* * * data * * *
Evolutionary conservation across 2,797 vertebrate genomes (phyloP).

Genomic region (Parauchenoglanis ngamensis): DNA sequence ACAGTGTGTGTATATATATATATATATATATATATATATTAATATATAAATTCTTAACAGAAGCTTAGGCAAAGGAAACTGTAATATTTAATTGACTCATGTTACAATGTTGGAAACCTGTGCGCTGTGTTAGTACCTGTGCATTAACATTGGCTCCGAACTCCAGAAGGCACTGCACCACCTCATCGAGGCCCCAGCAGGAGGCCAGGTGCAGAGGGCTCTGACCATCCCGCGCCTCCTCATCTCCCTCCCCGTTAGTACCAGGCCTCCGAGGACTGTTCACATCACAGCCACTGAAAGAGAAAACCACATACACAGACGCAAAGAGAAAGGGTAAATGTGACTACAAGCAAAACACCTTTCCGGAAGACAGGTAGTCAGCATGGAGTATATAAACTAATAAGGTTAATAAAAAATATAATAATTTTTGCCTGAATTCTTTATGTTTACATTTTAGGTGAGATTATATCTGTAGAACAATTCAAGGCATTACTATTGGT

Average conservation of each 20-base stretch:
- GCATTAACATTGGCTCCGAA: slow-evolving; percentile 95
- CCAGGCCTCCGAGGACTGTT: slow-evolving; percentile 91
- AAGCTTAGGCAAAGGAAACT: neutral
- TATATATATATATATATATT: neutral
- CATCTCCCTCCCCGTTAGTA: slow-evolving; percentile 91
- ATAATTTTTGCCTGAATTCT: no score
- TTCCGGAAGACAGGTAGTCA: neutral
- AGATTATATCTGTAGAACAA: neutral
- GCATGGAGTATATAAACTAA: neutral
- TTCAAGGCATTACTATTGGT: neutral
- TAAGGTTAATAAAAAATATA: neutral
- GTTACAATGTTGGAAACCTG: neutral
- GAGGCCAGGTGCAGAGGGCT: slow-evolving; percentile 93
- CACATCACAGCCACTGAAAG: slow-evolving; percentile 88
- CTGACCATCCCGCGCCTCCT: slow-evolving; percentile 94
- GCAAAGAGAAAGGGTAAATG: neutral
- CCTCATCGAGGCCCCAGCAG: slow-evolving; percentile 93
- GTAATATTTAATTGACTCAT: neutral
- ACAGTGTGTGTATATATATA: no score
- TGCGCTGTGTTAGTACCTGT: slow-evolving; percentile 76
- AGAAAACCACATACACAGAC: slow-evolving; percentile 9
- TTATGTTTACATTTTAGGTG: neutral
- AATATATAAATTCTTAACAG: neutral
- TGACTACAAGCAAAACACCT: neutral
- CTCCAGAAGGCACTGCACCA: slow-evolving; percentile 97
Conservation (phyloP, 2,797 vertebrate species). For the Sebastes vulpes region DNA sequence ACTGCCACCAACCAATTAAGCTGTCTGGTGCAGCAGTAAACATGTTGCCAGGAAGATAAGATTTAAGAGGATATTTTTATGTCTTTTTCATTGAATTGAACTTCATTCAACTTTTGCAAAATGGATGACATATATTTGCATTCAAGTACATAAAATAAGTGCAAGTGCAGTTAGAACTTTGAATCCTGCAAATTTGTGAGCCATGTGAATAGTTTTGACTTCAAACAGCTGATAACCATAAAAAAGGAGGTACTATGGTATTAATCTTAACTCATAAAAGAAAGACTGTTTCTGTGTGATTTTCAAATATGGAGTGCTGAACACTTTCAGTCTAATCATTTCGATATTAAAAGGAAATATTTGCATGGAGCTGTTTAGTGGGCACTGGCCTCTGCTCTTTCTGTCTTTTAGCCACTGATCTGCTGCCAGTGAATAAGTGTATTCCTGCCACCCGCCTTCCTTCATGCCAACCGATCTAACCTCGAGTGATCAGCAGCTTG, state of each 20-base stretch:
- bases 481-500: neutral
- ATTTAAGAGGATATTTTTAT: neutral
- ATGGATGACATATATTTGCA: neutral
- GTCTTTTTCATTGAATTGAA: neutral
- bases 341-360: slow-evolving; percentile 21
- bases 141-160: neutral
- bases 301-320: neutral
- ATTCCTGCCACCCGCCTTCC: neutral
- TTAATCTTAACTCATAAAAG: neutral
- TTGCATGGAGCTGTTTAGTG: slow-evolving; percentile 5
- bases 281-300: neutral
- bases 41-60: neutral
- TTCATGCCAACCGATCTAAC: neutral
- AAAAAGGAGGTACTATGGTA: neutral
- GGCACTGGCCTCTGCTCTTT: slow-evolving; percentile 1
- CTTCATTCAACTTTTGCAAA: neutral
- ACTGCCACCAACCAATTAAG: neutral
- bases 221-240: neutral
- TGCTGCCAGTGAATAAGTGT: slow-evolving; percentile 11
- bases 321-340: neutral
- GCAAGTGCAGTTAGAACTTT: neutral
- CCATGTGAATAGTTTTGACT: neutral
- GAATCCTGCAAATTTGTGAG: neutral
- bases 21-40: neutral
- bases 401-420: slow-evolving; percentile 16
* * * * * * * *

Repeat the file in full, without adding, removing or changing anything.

Evolutionary conservation across 2,797 vertebrate genomes (phyloP).

Genomic region (Parauchenoglanis ngamensis): DNA sequence ACAGTGTGTGTATATATATATATATATATATATATATATTAATATATAAATTCTTAACAGAAGCTTAGGCAAAGGAAACTGTAATATTTAATTGACTCATGTTACAATGTTGGAAACCTGTGCGCTGTGTTAGTACCTGTGCATTAACATTGGCTCCGAACTCCAGAAGGCACTGCACCACCTCATCGAGGCCCCAGCAGGAGGCCAGGTGCAGAGGGCTCTGACCATCCCGCGCCTCCTCATCTCCCTCCCCGTTAGTACCAGGCCTCCGAGGACTGTTCACATCACAGCCACTGAAAGAGAAAACCACATACACAGACGCAAAGAGAAAGGGTAAATGTGACTACAAGCAAAACACCTTTCCGGAAGACAGGTAGTCAGCATGGAGTATATAAACTAATAAGGTTAATAAAAAATATAATAATTTTTGCCTGAATTCTTTATGTTTACATTTTAGGTGAGATTATATCTGTAGAACAATTCAAGGCATTACTATTGGT

Average conservation of each 20-base stretch:
- GCATTAACATTGGCTCCGAA: slow-evolving; percentile 95
- CCAGGCCTCCGAGGACTGTT: slow-evolving; percentile 91
- AAGCTTAGGCAAAGGAAACT: neutral
- TATATATATATATATATATT: neutral
- CATCTCCCTCCCCGTTAGTA: slow-evolving; percentile 91
- ATAATTTTTGCCTGAATTCT: no score
- TTCCGGAAGACAGGTAGTCA: neutral
- AGATTATATCTGTAGAACAA: neutral
- GCATGGAGTATATAAACTAA: neutral
- TTCAAGGCATTACTATTGGT: neutral
- TAAGGTTAATAAAAAATATA: neutral
- GTTACAATGTTGGAAACCTG: neutral
- GAGGCCAGGTGCAGAGGGCT: slow-evolving; percentile 93
- CACATCACAGCCACTGAAAG: slow-evolving; percentile 88
- CTGACCATCCCGCGCCTCCT: slow-evolving; percentile 94
- GCAAAGAGAAAGGGTAAATG: neutral
- CCTCATCGAGGCCCCAGCAG: slow-evolving; percentile 93
- GTAATATTTAATTGACTCAT: neutral
- ACAGTGTGTGTATATATATA: no score
- TGCGCTGTGTTAGTACCTGT: slow-evolving; percentile 76
- AGAAAACCACATACACAGAC: slow-evolving; percentile 9
- TTATGTTTACATTTTAGGTG: neutral
- AATATATAAATTCTTAACAG: neutral
- TGACTACAAGCAAAACACCT: neutral
- CTCCAGAAGGCACTGCACCA: slow-evolving; percentile 97
Conservation (phyloP, 2,797 vertebrate species). For the Sebastes vulpes region DNA sequence ACTGCCACCAACCAATTAAGCTGTCTGGTGCAGCAGTAAACATGTTGCCAGGAAGATAAGATTTAAGAGGATATTTTTATGTCTTTTTCATTGAATTGAACTTCATTCAACTTTTGCAAAATGGATGACATATATTTGCATTCAAGTACATAAAATAAGTGCAAGTGCAGTTAGAACTTTGAATCCTGCAAATTTGTGAGCCATGTGAATAGTTTTGACTTCAAACAGCTGATAACCATAAAAAAGGAGGTACTATGGTATTAATCTTAACTCATAAAAGAAAGACTGTTTCTGTGTGATTTTCAAATATGGAGTGCTGAACACTTTCAGTCTAATCATTTCGATATTAAAAGGAAATATTTGCATGGAGCTGTTTAGTGGGCACTGGCCTCTGCTCTTTCTGTCTTTTAGCCACTGATCTGCTGCCAGTGAATAAGTGTATTCCTGCCACCCGCCTTCCTTCATGCCAACCGATCTAACCTCGAGTGATCAGCAGCTTG, state of each 20-base stretch:
- bases 481-500: neutral
- ATTTAAGAGGATATTTTTAT: neutral
- ATGGATGACATATATTTGCA: neutral
- GTCTTTTTCATTGAATTGAA: neutral
- bases 341-360: slow-evolving; percentile 21
- bases 141-160: neutral
- bases 301-320: neutral
- ATTCCTGCCACCCGCCTTCC: neutral
- TTAATCTTAACTCATAAAAG: neutral
- TTGCATGGAGCTGTTTAGTG: slow-evolving; percentile 5
- bases 281-300: neutral
- bases 41-60: neutral
- TTCATGCCAACCGATCTAAC: neutral
- AAAAAGGAGGTACTATGGTA: neutral
- GGCACTGGCCTCTGCTCTTT: slow-evolving; percentile 1
- CTTCATTCAACTTTTGCAAA: neutral
- ACTGCCACCAACCAATTAAG: neutral
- bases 221-240: neutral
- TGCTGCCAGTGAATAAGTGT: slow-evolving; percentile 11
- bases 321-340: neutral
- GCAAGTGCAGTTAGAACTTT: neutral
- CCATGTGAATAGTTTTGACT: neutral
- GAATCCTGCAAATTTGTGAG: neutral
- bases 21-40: neutral
- bases 401-420: slow-evolving; percentile 16